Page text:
Damned if I can think of why there is a place for a second battery
under the hood of the 1997 Checy Tahoe I drive: there is nothing
about it in the owner's manual. This is yet another mystery,
along with calculus and women, that baffles me.
Is there any reason for putting a second battery there, other than
to jump-start the primary if and when necessary? If so, how does
the second battery stay charged? And is there such a thing as the
Desertphile's Desert Soliloquy. WARNING: view with plenty of water
One reason would be that one of the optional engines was a Diesel which
would require two batteries in order to supply sufficient starting power.
Another reason would be an optional snow plowing package that included a
second battery because the electric over hydraulic plow units tend to
consume a lot of power.
A third reason would be a towing package that included a second battery
to power a travel trailer.
The second battery stays charged because it is; connected directly to
the alternator in the case of the Diesel, or, connected via an isolation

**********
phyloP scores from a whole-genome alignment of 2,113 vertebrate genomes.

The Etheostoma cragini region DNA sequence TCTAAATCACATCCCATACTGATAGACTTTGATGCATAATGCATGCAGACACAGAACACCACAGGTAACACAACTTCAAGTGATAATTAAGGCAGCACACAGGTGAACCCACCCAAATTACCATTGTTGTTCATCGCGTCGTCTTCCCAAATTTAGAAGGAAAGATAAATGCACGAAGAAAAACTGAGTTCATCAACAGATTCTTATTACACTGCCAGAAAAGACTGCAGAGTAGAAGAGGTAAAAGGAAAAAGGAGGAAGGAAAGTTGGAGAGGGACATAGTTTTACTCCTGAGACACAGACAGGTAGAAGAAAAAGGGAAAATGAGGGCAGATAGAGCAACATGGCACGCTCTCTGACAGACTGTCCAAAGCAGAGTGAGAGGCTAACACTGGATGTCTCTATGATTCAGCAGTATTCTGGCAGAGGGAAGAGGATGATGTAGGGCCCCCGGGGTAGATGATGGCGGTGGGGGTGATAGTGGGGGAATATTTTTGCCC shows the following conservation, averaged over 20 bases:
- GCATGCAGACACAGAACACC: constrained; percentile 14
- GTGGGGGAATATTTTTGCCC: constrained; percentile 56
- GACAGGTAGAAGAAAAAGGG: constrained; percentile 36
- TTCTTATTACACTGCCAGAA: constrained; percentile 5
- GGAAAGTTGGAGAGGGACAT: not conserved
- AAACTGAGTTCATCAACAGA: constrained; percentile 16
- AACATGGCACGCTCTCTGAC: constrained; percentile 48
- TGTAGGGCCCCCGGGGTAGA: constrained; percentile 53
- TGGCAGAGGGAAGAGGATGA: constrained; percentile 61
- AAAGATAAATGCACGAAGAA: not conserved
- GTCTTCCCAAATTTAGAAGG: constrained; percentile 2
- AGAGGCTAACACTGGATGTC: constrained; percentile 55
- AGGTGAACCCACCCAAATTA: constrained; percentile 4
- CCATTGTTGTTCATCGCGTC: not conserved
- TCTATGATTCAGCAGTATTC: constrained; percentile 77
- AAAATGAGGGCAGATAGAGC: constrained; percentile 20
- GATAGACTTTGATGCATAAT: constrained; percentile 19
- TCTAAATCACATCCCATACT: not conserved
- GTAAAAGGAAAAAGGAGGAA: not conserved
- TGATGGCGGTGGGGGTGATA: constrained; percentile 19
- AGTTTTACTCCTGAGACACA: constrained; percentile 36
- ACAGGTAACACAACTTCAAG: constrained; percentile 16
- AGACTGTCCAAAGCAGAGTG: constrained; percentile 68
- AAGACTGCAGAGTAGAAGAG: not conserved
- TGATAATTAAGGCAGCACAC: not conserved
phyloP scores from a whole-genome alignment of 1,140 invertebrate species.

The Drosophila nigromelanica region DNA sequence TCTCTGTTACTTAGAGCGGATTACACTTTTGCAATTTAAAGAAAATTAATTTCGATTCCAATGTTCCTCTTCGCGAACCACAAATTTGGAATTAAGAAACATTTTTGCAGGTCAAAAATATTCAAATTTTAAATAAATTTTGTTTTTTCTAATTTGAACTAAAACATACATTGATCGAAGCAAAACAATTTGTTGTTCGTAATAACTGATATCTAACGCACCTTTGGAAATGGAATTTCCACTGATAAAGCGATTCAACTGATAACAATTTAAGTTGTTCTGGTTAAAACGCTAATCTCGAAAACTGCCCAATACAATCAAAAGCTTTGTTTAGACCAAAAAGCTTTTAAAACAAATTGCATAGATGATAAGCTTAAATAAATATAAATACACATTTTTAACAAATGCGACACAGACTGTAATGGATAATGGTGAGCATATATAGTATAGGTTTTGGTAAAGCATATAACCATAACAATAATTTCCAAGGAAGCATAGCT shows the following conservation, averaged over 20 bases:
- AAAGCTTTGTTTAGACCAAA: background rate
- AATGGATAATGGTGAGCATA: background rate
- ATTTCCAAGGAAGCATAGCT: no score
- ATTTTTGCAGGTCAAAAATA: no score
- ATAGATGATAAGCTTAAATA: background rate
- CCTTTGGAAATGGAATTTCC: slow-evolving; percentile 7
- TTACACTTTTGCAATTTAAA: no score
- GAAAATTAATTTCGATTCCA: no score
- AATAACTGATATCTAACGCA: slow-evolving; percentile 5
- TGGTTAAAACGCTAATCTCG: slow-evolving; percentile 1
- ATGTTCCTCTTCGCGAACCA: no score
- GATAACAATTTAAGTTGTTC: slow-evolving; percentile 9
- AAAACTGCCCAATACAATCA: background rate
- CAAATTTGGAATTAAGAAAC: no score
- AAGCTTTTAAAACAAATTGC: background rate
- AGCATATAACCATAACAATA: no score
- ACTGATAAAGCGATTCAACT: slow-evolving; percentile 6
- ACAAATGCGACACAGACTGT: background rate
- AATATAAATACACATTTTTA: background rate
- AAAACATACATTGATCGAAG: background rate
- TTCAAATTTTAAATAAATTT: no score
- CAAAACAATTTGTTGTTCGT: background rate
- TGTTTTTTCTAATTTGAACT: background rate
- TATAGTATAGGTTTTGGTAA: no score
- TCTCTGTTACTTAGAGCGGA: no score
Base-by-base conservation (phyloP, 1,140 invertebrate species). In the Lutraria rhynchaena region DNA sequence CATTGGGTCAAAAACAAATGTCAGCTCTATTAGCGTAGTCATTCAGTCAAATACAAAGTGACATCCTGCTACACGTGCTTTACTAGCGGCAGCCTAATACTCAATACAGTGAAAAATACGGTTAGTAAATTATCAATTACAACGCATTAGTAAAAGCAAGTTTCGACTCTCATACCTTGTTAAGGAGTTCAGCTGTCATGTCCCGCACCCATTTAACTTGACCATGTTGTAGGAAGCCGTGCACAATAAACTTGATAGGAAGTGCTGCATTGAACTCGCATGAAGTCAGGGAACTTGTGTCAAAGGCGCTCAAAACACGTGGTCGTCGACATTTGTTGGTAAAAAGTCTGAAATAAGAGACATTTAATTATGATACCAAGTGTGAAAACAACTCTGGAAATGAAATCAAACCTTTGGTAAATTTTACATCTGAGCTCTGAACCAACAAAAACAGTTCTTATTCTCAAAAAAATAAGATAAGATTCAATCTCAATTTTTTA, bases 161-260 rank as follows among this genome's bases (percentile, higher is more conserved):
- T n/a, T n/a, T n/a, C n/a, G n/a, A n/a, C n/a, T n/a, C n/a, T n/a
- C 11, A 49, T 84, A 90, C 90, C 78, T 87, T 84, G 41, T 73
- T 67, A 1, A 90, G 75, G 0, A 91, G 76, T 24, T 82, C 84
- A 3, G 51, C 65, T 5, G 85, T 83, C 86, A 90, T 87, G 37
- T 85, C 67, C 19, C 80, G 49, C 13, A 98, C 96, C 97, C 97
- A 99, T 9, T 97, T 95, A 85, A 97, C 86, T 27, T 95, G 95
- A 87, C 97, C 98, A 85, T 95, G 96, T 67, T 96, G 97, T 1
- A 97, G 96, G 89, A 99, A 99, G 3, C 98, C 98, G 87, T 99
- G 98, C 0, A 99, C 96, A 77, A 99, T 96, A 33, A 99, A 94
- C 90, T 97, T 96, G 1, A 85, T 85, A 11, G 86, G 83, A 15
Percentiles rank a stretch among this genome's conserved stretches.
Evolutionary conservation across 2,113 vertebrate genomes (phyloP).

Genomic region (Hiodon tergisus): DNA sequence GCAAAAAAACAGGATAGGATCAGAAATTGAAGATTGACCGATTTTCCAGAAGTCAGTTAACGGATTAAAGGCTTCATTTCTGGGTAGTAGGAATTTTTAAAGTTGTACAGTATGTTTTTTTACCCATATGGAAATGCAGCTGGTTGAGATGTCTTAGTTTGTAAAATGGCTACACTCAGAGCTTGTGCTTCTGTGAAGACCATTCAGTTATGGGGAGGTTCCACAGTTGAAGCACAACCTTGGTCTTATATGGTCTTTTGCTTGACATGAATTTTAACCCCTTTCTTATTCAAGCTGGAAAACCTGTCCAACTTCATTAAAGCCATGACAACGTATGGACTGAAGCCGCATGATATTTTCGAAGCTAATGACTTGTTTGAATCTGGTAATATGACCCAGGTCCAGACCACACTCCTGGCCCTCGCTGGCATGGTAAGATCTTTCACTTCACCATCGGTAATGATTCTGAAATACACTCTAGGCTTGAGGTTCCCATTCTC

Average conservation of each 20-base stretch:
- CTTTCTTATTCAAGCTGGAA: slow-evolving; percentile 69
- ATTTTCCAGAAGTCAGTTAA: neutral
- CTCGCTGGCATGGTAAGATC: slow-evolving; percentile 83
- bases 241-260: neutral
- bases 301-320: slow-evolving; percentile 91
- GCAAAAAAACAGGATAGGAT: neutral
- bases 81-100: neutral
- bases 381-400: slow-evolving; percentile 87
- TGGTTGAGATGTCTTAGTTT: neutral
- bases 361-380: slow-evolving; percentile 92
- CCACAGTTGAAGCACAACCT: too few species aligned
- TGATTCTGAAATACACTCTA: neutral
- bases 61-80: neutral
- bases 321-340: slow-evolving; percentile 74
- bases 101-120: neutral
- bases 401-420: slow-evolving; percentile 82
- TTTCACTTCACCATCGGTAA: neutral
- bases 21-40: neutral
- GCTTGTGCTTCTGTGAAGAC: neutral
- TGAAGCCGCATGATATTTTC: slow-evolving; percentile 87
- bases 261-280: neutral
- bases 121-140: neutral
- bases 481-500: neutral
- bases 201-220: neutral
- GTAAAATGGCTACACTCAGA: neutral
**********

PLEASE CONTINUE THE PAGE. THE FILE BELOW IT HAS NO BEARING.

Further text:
relay to the alternator in the case of the plowing or towing package.
Can't answer your last question since it merely appears to be a bad joke
At least this mystery has a solution. If you had a diesel engine in there
(did they offer one in the Tahoe?), you'd have a second battery as well.
Maybe it's a vestige of something that would be more at home in a pickup
The batteries are wired in parallel, so the alternator charges them both and
only ever sees a really large twelve volt battery.
On my '84 GMC Sierra (6.2L diesel), the glow plugs take their power
primarily from one battery while the starter seems to pull more on the
other. And having a 78 amp alternator to charge up two 1000CA/900CCA
batteries is a joke.
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